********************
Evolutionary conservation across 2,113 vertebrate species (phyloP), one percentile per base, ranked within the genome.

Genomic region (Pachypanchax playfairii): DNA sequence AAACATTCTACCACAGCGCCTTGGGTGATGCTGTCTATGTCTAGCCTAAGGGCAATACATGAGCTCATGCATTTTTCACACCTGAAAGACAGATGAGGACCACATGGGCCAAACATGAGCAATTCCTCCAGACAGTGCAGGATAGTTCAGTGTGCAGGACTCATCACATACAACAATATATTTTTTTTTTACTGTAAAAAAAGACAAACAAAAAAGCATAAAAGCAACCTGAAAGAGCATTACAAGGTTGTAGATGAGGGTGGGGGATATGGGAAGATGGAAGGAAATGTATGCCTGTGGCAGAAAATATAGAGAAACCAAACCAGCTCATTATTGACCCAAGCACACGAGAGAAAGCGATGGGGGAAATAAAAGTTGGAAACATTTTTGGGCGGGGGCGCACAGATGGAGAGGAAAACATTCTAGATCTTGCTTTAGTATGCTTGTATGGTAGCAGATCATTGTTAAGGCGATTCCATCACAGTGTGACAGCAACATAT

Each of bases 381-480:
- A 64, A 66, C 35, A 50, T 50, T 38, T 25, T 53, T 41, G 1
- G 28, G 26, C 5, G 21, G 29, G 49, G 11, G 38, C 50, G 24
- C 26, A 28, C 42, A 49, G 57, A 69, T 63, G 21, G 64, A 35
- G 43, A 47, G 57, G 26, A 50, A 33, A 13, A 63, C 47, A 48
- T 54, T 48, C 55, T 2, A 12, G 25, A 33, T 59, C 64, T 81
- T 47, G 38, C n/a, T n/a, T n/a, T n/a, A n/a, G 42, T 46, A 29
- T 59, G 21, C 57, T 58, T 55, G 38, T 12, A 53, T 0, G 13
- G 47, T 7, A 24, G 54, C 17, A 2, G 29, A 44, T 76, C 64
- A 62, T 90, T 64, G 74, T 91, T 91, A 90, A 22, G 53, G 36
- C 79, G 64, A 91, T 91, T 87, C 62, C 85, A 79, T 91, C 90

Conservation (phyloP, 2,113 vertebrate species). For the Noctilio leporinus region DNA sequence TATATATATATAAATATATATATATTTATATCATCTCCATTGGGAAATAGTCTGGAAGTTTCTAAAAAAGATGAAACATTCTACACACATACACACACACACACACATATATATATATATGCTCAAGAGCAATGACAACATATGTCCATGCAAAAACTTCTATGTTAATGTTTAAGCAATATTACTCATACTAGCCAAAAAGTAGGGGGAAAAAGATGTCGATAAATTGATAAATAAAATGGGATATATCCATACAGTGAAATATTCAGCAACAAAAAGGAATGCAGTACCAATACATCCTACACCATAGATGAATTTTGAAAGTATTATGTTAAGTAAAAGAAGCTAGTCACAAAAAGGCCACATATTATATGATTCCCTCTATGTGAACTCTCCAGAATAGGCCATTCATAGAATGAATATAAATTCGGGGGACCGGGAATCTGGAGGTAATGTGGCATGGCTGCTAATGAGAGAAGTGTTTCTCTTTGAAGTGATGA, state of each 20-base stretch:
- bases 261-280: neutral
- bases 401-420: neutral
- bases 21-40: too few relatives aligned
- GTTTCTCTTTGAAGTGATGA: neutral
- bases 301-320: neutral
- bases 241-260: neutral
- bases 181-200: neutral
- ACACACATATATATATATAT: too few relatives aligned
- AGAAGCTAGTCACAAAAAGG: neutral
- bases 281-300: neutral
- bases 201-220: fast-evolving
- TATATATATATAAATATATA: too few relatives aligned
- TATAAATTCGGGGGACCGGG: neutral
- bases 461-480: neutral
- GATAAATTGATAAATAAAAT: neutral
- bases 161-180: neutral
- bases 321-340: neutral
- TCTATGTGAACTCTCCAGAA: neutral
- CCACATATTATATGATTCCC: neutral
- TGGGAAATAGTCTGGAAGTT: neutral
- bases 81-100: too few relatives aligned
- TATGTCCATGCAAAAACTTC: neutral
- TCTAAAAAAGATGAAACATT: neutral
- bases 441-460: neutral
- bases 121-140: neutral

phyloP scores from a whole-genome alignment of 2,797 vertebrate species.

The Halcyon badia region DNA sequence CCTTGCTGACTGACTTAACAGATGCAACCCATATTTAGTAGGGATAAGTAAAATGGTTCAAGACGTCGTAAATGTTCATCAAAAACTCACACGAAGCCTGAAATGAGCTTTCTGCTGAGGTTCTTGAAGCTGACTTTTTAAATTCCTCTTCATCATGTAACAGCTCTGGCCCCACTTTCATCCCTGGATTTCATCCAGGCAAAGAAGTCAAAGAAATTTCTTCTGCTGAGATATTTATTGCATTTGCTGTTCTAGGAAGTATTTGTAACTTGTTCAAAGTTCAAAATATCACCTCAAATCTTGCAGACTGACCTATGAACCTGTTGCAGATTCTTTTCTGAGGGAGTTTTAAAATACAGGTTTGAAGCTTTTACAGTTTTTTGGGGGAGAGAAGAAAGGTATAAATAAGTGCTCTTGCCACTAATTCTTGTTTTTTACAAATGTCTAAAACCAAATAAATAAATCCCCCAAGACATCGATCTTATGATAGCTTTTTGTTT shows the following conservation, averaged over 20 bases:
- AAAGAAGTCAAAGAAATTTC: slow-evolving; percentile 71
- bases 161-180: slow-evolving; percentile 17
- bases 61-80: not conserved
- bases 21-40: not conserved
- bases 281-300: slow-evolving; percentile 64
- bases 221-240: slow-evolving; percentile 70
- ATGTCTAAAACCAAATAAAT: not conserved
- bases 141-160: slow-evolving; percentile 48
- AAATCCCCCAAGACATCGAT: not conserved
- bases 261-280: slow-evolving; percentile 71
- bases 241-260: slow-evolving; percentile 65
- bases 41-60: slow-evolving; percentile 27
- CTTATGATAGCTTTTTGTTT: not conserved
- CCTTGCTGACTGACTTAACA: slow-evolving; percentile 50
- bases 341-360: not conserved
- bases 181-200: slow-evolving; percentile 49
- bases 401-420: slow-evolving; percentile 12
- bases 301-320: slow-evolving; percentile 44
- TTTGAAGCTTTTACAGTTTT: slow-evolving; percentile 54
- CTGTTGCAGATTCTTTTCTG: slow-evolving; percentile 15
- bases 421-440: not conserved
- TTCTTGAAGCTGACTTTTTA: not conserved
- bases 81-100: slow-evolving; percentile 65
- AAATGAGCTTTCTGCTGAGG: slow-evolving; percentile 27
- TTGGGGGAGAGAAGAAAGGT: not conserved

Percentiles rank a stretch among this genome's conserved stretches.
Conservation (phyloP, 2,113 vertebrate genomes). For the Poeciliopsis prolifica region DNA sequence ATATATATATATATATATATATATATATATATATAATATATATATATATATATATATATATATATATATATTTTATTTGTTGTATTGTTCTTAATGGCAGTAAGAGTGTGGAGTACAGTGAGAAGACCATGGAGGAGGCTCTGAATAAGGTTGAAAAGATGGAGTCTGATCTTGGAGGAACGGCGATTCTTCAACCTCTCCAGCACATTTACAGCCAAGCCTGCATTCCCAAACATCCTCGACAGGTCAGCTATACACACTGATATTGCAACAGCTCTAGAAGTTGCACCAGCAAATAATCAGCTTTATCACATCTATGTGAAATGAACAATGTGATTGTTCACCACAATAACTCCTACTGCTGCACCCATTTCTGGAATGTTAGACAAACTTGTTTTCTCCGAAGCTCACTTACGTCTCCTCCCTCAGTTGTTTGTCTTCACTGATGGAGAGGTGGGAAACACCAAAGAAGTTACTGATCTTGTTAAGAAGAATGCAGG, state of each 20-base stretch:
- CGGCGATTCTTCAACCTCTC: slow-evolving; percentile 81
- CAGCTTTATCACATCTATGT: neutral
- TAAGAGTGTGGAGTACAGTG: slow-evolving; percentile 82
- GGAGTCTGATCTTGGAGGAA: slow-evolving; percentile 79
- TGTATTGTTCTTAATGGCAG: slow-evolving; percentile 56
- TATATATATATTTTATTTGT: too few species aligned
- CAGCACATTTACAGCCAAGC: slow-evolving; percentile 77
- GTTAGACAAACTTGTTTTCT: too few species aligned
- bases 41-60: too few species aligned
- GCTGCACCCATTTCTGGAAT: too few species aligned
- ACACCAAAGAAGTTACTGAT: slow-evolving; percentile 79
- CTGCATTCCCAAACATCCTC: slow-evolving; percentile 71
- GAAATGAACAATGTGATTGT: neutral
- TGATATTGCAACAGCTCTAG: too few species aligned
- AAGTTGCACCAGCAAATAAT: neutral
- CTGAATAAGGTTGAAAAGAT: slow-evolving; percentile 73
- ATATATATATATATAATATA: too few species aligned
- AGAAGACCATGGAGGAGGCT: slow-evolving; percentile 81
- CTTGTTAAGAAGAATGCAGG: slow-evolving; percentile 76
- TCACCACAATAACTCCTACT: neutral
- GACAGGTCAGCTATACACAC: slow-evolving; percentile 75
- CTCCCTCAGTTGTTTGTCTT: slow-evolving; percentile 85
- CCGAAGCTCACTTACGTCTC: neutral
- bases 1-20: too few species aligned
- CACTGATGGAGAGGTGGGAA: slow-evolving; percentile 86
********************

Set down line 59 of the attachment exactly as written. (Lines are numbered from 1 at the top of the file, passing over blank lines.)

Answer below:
- bases 301-320: slow-evolving; percentile 44